2006

Bumgarner attended South Caldwell High School in Hudson, North Carolina, where he was known as "Maddie" and played on both the school's baseball team and the Post 29's American Legion Baseball team. In his junior season, he had a 12–2 win–loss record, an 0.99 earned run average (ERA), and 120 strikeouts in 84 innings pitched as he led his team to a runner-up in the 2006 4A State Championship. The next season, he went 11–2 with a 1.05 ERA and 143 strikeouts in 86 innings while his team won the state championship. He hit .424 with 11 home runs and 38 runs batted in (RBIs). He was named most valuable player (MVP) of the playoffs and the Gatorade North Carolina Player of the Year, garnering the nickname "The Carolina Peach." Bumgarner attracted so much attention from scouts and agents in high school that his father built a wall around the bullpen at his high school field to keep them from distracting him as he warmed up. He committed to attend the University of North Carolina at Chapel Hill on a college baseball scholarship.

2008

Bumgarner pitched for the Augusta Greenjackets, the Giants' Low-A South Atlantic League affiliate, in 2008. The Giants had him alter the angle of his head during delivery, but after Bumgarner struggled over his first three starts in Augusta, he reverted to the way he had thrown in high school. With Augusta, he worked on his changeup, slider, and ability to throw effectively on the inside part of the plate, a critical trait for a pitcher with his side-armed delivery. He won the South Atlantic League pitchers' Triple Crown, tying for the league lead in wins (15, tied with Levi Maxwell), leading the league in ERA (1.46), and leading the league in strikeouts (164). He began the 2009 season with the Giants' High-A affiliate, the San Jose Giants of the California League. After five starts, in which he went 3–1 with a 1.48 ERA and 23 strikeouts, he was called up to the Giants AA affiliate, the Connecticut Defenders of the Eastern League. On July 22, he hit a grand slam against Eric Niesen and picked up the victory in a 9–3 triumph over the Binghamton Mets. In 20 games (19 starts) with them, he went 9–1 with a 1.93 ERA and 69 strikeouts.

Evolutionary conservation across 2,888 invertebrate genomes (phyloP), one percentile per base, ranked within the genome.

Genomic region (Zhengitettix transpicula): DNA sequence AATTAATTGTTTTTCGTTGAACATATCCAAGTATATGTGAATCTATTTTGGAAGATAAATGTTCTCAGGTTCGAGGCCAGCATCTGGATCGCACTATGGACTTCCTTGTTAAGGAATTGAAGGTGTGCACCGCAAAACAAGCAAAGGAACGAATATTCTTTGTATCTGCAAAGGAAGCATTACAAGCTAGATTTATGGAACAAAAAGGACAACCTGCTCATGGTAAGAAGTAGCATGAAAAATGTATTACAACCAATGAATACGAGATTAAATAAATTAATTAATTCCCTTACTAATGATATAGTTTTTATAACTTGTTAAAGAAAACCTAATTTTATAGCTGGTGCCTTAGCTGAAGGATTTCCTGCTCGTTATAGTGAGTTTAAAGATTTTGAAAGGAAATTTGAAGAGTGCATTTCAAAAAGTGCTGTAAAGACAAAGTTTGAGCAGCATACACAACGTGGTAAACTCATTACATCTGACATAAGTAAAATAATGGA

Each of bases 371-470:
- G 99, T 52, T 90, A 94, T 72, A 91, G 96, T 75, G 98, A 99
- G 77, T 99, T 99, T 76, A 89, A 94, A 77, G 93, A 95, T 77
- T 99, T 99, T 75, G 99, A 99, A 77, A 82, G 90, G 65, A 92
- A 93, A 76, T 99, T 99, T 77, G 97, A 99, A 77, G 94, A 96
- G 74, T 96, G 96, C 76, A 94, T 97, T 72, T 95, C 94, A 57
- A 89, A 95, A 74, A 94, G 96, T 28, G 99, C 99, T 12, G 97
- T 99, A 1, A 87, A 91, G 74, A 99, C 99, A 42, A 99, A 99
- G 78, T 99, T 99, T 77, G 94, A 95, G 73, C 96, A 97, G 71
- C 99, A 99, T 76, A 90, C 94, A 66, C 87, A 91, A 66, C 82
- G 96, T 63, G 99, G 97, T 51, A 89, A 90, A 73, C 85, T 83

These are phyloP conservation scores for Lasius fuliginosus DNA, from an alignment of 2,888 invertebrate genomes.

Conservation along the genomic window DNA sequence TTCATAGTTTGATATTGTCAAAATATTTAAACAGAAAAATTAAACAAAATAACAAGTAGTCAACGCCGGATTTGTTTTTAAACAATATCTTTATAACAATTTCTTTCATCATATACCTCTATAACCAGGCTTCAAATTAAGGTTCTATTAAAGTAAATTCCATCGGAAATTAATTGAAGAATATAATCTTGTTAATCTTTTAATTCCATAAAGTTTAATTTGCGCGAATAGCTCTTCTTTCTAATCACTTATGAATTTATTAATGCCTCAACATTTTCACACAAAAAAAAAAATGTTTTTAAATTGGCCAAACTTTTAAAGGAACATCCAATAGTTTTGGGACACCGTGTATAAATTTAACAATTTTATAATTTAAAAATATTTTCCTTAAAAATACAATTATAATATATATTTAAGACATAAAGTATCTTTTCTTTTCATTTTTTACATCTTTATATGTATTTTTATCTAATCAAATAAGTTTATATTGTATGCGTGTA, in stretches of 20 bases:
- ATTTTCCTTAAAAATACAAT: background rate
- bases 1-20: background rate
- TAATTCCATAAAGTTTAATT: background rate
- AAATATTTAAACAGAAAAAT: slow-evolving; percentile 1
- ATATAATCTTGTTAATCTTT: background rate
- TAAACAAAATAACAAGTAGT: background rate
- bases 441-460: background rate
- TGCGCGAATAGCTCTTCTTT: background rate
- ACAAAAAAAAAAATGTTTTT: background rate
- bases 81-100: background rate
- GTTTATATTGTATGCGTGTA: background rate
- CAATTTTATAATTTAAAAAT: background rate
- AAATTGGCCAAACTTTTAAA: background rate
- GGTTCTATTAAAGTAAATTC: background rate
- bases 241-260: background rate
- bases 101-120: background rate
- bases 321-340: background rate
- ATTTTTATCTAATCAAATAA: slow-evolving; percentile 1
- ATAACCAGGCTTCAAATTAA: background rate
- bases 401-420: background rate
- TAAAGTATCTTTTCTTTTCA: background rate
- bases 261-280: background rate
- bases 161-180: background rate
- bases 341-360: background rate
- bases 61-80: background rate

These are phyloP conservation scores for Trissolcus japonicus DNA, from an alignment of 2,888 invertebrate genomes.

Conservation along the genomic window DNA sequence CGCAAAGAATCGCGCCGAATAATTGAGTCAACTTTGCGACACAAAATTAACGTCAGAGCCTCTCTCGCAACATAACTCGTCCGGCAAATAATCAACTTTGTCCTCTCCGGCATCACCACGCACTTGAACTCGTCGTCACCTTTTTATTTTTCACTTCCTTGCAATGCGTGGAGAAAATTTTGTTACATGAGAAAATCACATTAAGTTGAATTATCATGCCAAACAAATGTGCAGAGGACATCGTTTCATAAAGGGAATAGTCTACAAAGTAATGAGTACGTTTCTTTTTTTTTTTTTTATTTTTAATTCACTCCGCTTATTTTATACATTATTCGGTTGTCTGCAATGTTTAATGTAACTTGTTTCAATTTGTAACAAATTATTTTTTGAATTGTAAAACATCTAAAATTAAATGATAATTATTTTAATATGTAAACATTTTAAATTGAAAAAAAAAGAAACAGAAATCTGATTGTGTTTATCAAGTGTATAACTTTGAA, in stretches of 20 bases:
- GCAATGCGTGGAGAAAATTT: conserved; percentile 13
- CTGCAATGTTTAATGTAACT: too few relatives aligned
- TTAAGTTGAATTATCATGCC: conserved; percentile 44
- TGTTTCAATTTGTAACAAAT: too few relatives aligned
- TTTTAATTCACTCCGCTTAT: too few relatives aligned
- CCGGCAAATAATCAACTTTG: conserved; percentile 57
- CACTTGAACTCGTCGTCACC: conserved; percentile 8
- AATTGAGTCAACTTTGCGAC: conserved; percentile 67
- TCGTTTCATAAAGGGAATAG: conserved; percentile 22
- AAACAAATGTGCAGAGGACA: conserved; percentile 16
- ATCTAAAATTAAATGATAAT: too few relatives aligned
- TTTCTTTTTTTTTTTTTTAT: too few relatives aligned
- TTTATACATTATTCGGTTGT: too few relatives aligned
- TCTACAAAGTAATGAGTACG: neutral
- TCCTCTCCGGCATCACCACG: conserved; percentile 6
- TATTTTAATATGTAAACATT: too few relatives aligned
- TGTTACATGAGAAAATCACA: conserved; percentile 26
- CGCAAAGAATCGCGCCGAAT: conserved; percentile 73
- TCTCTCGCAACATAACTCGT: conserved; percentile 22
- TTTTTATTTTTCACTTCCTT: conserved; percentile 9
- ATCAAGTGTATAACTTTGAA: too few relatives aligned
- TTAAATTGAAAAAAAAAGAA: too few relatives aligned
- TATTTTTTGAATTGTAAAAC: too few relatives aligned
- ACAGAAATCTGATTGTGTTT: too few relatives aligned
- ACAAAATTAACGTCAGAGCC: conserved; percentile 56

In 2008, Baseball America ranked him the third-best prospect in the Giants organization. Before the start of the 2009 season, the magazine ranked Bumgarner as the ninth-best prospect in baseball. Entering 2010, Bumgarner attended the Giants' spring training before the season, competing for the position of fifth starter. He dropped to the fourteenth-best prospect in baseball on the magazine's list, as some writers were concerned about a drop in Bumgarner's velocity. Out of shape entering the new season, he struggled and was sent down to the AAA Fresno Grizzlies, partly due to his loss of velocity. In 14 starts with Fresno, he went 7–1 with a 3.16 ERA and 59 strikeouts.

2009

The Giants promoted Bumgarner to the major leagues for his debut in a start against the San Diego Padres on September 8, 2009. He started in place of ace Tim Lincecum, who was scratched with back spasms. At the age of twenty and thirty-eight days, he became the second-youngest pitcher ever to start a game for the Giants, older only than Mike McCormick, who started two games for the Giants—as a nineteen-year-old—in 1956, when the team was still in New York. In the bottom of the third inning with no outs, Bumgarner struck out Padres' pitcher Kevin Correia for his first career strikeout. Bumgarner made four appearances with the Giants in 2009, posting an ERA of 1.80, striking out ten batters, and pitching ten innings.

2010